Mike Orr: Well, yeah. The free flow of loans to home buyers is essential to the housing market actually operating. And where do you draw the line in terms of -- Where do you draw the line in terms of the quality of the credit of the person you're going to lend to? At the moment I think most people would agree the banks are being fairly cautious. If you look at who's getting the loans, the people with credit scores of and above, not many people below that are getting approval and those that are having to jump through lots of hoops to provide documentation.
Ted Simons: Is that getting better?
Mike Orr: Very slowly. I think what the president was saying, this is where I would agree, if Fannie and Freddie and FHA can simplify their rules, get rid of red tape and get that down to a more normal level, we went from one extreme of two lax rules to very strict rules, I think there's a Goldilocks level we should strive to get to, where we're approving those responsible people and not approving the people who are irresponsible.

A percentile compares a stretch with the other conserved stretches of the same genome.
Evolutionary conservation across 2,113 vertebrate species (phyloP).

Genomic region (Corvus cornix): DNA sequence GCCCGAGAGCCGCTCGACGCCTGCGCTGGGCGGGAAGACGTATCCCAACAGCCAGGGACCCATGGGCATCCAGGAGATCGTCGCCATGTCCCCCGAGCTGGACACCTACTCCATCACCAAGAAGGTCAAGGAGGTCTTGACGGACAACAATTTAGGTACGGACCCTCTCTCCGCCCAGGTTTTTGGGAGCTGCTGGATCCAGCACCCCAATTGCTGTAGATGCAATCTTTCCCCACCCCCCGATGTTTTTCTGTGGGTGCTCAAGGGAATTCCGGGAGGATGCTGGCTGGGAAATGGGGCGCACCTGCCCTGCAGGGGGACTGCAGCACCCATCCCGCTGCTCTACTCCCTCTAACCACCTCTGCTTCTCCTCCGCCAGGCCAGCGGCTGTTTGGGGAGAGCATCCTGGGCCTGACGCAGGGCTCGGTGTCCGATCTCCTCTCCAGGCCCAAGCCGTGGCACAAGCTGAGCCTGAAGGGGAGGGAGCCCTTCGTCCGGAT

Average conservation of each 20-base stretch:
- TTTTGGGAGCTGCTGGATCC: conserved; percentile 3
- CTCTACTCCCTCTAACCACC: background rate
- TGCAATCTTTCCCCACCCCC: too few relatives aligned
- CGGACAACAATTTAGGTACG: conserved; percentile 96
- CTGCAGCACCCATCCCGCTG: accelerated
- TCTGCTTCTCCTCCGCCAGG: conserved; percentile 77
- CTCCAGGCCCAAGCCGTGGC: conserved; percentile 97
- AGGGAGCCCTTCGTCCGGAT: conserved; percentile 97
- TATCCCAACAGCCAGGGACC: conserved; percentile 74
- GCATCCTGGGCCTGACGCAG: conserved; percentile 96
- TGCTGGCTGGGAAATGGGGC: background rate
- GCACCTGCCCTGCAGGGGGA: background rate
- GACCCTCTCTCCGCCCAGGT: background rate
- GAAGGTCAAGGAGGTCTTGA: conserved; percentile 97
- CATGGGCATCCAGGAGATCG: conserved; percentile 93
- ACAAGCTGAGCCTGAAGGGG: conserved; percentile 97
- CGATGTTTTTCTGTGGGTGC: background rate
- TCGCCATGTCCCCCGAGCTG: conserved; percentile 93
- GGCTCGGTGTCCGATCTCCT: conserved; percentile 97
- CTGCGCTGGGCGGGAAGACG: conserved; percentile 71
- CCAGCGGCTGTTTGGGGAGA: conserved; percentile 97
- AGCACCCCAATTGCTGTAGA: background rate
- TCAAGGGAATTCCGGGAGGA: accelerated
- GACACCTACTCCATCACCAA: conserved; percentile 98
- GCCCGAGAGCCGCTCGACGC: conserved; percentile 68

Ted Simons: I think some folks are looking for a Goldilocks level as far as price increases are concerned. Things are going way down or way up, right now we're going up.
Mike Orr: Right.
Ted Simons: How healthy are things? Let's talk about the Phoenix market.
Mike Orr: Well, appreciation is right about 20% at the moment over last year in terms of overall sales prices. That's pretty strong. But we're no longer the most extreme. Most of last year Phoenix was the number one in terms of sales price appreciation, but several other areas are moving faster than we are, particularly in California.
Ted Simons: Why is that?
Mike Orr: I think we started moving up first because we got through our foreclosure crisis first. But now other areas are doing the same and they have severe limitations on how fast they can increase their supply. Once the bank-owned homes are dried up, their only source of new supply is new builds. And if you're in somewhere like San Francisco or San Jose, there's not much land left to build on. Even if the builders want to build. Home prices accelerating like crazy in silicon valley, where not only have you got shortage of land, lots of people with good stock options wanting to buy houses. So it's very much a seller's market.
Ted Simons: As far as the Phoenix area is concerned, things settling down a little bit, and that's a good thing?
Mike Orr: We're still going to see home prices increase, but at a slower rate going forward. A little bit more normal, settled. But I -- I don't think we're going to see them come back down again from where they are now.
Ted Simons: Mike, good stuff. Good to have you here.
Mike Orr: Thank you.